Hospital, its prevalence in the pediatric population account-
ed for approximately one third of all cases of encephalitis
between 1963 and 1978.
13
The most common presenting
feature is ataxia, although less common presentations such
as nausea and vomiting or acute psychosis have been doc-
umented.
4,18
Although gray matter can be involved, MR
imaging generally demonstrates white matter lesions. The
ADEM lesions as demonstrated on MR images include the
following characteristics: 1) few in number; 2) localized to
the brainstem and posterior fossa; 3) asymmetrical; 4) non-
hemorrhagic; and 5) easily correlated to clinical symp-
toms.
2
Lesions involving the corpus callosum and periven-
tricular region are less common than those seen in multiple
sclerosis.
8
In addition to targeting suspected offending
infective agents, the most widely employed therapies for
ADEM are corticosteroid agents, intravenous Ig, and Cell-
cept.
1,19,20
In this case, the patient presented with history, signs,
symptoms, and neuroimaging findings consistent with
ADEM. During the month before his first admission the pa
-
tient was noted to have had upper respiratory infections, a
rash on his thigh, and exposure to viral illness no more than
12 days prior to becoming symptomatic. In the days imme-
diately preceding admission the patient was febrile, and ex-
hibited nausea, vomiting, lethar
gy
, and asymmetric neuro
-
logical findings that correlated anatomically with the
neuroimaging findings. The finding of infratentorial as well
as supratentorial white matter changes is particularly con-
sistent with ADEM as opposed to tumor
. For the afore
-
mentioned reasons, the presumptive diagnosis of ADEM
was therefore justified. Steroid therapy, intravenous Ig, and
treatment with Cellcept were instituted with only modest
success. Ultimately these therapies failed to arrest progres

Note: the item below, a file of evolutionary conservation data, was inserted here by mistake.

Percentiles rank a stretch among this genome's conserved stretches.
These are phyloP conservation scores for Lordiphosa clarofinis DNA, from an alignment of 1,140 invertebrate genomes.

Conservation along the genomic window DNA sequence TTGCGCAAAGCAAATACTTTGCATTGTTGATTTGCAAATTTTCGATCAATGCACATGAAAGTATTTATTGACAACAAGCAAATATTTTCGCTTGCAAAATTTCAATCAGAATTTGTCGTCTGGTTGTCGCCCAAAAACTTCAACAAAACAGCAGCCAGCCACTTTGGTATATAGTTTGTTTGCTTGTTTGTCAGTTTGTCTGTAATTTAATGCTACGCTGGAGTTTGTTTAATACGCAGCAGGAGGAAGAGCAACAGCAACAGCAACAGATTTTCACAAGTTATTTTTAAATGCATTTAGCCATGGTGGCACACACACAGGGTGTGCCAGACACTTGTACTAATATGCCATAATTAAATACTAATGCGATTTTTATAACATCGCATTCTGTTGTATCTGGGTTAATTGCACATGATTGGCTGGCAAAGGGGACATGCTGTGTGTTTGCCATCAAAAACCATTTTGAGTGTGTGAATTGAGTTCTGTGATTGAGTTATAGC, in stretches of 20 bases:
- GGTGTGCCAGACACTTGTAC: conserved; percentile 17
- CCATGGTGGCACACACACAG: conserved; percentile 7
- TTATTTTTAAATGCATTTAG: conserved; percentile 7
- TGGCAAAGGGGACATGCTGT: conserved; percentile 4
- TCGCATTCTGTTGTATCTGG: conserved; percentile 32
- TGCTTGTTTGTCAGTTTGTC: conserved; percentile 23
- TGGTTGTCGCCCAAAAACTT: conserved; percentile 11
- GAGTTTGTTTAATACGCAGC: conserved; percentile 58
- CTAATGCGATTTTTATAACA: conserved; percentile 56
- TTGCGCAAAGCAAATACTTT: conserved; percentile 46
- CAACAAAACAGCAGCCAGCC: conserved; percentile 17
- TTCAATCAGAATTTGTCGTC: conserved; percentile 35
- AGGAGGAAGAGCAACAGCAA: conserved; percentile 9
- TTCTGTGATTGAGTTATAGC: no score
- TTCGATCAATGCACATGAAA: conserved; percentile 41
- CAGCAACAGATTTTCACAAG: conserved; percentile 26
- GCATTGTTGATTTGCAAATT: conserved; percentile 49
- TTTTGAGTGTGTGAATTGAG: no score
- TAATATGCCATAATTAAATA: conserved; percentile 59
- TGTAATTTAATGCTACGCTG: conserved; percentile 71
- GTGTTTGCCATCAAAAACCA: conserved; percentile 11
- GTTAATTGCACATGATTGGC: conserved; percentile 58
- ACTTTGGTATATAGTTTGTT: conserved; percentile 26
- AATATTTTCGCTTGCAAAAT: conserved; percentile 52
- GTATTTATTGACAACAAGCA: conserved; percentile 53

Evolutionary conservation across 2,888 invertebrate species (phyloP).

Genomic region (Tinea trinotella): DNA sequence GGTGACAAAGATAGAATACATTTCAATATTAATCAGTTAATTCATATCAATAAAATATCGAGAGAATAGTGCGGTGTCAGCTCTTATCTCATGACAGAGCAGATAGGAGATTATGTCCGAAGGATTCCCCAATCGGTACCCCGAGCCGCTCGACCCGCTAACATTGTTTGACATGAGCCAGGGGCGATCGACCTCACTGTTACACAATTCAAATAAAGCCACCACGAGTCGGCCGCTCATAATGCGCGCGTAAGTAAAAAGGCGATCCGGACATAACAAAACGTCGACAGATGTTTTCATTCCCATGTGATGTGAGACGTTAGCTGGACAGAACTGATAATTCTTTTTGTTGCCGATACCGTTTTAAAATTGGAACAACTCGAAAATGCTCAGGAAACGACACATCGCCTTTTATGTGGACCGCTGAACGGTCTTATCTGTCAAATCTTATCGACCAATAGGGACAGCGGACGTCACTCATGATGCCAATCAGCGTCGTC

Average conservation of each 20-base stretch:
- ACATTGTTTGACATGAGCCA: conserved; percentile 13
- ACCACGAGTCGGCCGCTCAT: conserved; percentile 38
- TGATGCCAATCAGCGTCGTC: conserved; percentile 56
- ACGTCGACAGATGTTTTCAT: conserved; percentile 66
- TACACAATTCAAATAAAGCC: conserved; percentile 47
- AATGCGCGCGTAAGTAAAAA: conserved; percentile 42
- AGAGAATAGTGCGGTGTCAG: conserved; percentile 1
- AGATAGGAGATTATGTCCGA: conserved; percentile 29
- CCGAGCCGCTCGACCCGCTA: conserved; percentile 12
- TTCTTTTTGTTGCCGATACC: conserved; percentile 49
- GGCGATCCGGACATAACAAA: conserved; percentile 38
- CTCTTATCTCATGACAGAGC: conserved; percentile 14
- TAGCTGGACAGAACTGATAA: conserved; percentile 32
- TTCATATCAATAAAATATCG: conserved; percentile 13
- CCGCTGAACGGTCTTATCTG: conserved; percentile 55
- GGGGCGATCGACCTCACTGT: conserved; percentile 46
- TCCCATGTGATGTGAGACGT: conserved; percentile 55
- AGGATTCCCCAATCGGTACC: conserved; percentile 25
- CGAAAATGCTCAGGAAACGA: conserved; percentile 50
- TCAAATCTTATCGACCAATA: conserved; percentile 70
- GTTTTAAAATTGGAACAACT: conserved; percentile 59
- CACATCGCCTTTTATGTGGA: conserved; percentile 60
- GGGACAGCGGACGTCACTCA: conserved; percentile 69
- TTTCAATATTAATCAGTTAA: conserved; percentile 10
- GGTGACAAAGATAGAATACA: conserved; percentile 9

-
sion of the disease process, as the clinical and neuroimag
-
ing examinations demonstrated. The boy was ultimately
found to harbor a cerebellar GBM and died of this disease.
In view of the histological diagnosis of cerebellar GBM,
P. B. Senatus, et al.
74
J. Neurosurg. (Pediatrics 1) / Volume 102 / January, 2005
FIG. 2. Gadolinium-enhanced T
1
-weighted MR images obtained at admission (A and B) and 1 month after diagnosis
(C and D). The initial axial (A) and sagittal (B) images reveal a mass effect in the left cerebellar peduncle without evi-
dence of abnormal enhancement. Later axial (C) and sagittal (D) images demonstrate a persisting mass effect appearing
as a bulky enhancing mass arising from the left cerebellar peduncle into the fourth ventricle. Note the additional enhance
-
ment in the anterior pons.
Janpeds2005 12/17/04 9:04 AM Page 74
it is more likely that the widespread supra- and infratentor-
ial white matter involvement represented gliomatosis cere-
bri that rapidly progressed to GBM of the cerebellum.
Gliomatosis cerebri, described by Nevin in 1938, is a
rare primary brain tumor, neuroepithelial in origin, typified
by diffuse infiltration of glioma cells into at least two lobes
of the brain. The lesion frequently extends into the corpus
callosum, the basal ganglia, the thalamus, the brainstem, or
the cerebellum.
5,17
Preservation of central nervous system
structures and the underlying cytoarchitecture is character
-
istic of this disease process.
5,17
Diagnosis is usually made in
the late stages of the disease and it is frequently misdiag-
nosed early in its course. Patients frequently present with
headache or seizures, but can present with findings such as
hemiparesis, nausea, vomiting, ataxia, and changes in per-
sonality or mental status.
7,14
The characteristic features of
gliomatosis cerebri are best appreciated on long repetition
time and echo time images such as T
2
-weighted or FLAIR
MR sequences.
12
Gliomatosis cerebri is classified into two types by some
pathologists: T
ype I consists of dif
fuse over
growth with
neoplastic elements without focal mass and T
ype II (which
may derive from Type I) is characterized by diffuse invasion
and manifests a focal mass, usually a high-grade glioma.
10,24
In this case, the patient presented with gliomatosis cere-
bri with both supra- and infratentorial involvement that rap-
idly progressed to a focal left cerebellar GBM. At the time
of writing this manuscript the authors are unaware of a pre-
vious report of histologically confirmed cerebellar GBM in
the pediatric population that presented simultaneously as
supra- and infratentorial glial transformation. Our report is
in keeping with a recent study of gliomatosis cerebri of the
entire neuraxis in a 7-year-old girl in whom anaplastic as-
trocytoma of the optic nerve was discovered.
24
We would like to underscore the rarity of cerebellar
GBM in the pediatric population. Despite the observation
that congenital GBM commonly occurs in the cerebellum
when it presents, only approximately 30 cases of cerebellar
GBM have been reported in the literature. The twofold ra-